Chat Without Humanity: Google Allo Is Almost Too Brilliant

You know what the worst part about talking with someone else is? Actually coming up with your own words or giving any effort. Or at least that's what Google Allo (available for free on iOS and Android), the new chat app from the search king, would have you believe.

We've been testing Allo and found that the combination of pre-baked chat responses and Google Assistant make for an auto-pilot chatting experience, for better and for worse.

After setting up Allo, which requires registering your phone number, you're on your way to care-free conversations, since the app provides a few suggested replies from the start of a conversation. Your friends don't even need to be using Allo to chat with them, as it can also send chats over SMS. On the downside, those SMS-only friends won't see the vibrant interface filled with tons of colors and images — just a lot of links.

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When I chatted with a friend, I didn't need to create any responses; I just choose between the pre-made Smart Reply options above the keyboard. Google says Smart Reply will improve over time and get to know your style, to understand if you're the kind of person who types words, or one that speaks fluent emoji.

You shouldn't try to rely on Allo for too much, as our brief time with the app proved it's not the best at identifying things. When my colleague sent me an image of his french bulldog, Allo suggested I say "Nice boston terrier." That's an All-Nope.

While Allo offers fun distractions like the Emoji Movie guessing game, its biggest strength lies in Google Assistant, a new AI chatbot that does most of the leg-work of researching things for you.

Google Assistant feels like the future of AI.

You can either chat one-on-one with Assistant or summon it to join a conversation by typing @google and asking a question. Users interact with Assistant using natural language and its prompt buttons. Adding @Google to a conversation looks a bit awkward, as it floods the screen with chat bubbles, images and options that may force some to scroll up to remember the context.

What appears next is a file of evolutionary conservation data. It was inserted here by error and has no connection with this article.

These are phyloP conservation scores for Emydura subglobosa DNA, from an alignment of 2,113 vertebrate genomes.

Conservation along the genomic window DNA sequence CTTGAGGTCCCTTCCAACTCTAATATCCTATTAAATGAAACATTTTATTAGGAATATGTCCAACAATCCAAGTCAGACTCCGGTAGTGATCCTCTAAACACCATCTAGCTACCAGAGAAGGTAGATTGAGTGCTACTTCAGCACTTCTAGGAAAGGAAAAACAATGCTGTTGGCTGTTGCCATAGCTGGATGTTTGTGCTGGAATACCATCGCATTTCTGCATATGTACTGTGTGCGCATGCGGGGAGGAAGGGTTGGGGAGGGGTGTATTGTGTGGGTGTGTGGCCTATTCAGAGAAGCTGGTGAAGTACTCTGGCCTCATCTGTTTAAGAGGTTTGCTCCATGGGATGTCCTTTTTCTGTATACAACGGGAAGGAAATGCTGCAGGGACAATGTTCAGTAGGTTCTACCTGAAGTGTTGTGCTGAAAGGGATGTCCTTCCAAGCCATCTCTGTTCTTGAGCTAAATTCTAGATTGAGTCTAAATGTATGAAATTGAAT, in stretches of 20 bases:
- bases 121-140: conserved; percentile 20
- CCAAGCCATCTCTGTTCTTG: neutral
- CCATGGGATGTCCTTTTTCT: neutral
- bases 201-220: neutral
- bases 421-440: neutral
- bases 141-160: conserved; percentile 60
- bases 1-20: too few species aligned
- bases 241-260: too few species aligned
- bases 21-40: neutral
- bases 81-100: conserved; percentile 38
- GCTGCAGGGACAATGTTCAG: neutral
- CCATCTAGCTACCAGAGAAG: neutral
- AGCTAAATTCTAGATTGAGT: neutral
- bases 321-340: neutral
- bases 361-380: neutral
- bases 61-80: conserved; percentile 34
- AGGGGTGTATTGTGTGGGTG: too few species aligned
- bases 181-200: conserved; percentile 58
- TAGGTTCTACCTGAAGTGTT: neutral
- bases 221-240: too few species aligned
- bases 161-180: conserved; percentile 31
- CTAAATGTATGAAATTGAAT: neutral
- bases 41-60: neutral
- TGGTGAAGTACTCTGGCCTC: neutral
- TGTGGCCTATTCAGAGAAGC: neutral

Google Assistant can tell you the weather at the moment, the forecast for the weekend and answer the question of if you need an umbrella. It can also help you find nearby restaurants and provide links to call locations, see menus and look at destinations in Street View. Google Assistant feels like what the future of AI should be, which is both speedier and funnier than Siri currently allows.

When I asked when Google Assistant was born, it replied "I try to live every day like it's my birthday. I get more cake that way." Assistant isn't going to book a Comedy Central special off of these yuks, but I chuckled.

Unfortunately, Google Assistant hits a snag on the last yard, as it's unable to do much with the restaurant plans you pick. Despite the fact that Google's Maps service features Open Table integration and Uber, you can't book tables at the restaurants you pick, nor can you arrange for a ride to destinations you find.

If you grow tired of it, you can unregister your phone number by tapping the menu bar, tapping settings and selecting Unregister phone number.

While Allo offers a fun look and Assistant is intriguing view into the future of chatbots and AI, I'm not sure if I'll continue to use it. I already chat in Apple's recently refreshed Messages, Google Hangout, Snapchat, Facebook Messenger, Slack and Twitter DMs — which makes for a lot to keep track of already. Google just threw another tool into a crowded field, so it'll be interesting to see how much adoption it gets.

Henry T. Casey
Managing Editor (Entertainment, Streaming)

Henry is a managing editor at Tom’s Guide covering streaming media, laptops and all things Apple, reviewing devices and services for the past seven years. Prior to joining Tom's Guide, he reviewed software and hardware for TechRadar Pro, and interviewed artists for Patek Philippe International Magazine. He's also covered the wild world of professional wrestling for Cageside Seats, interviewing athletes and other industry veterans.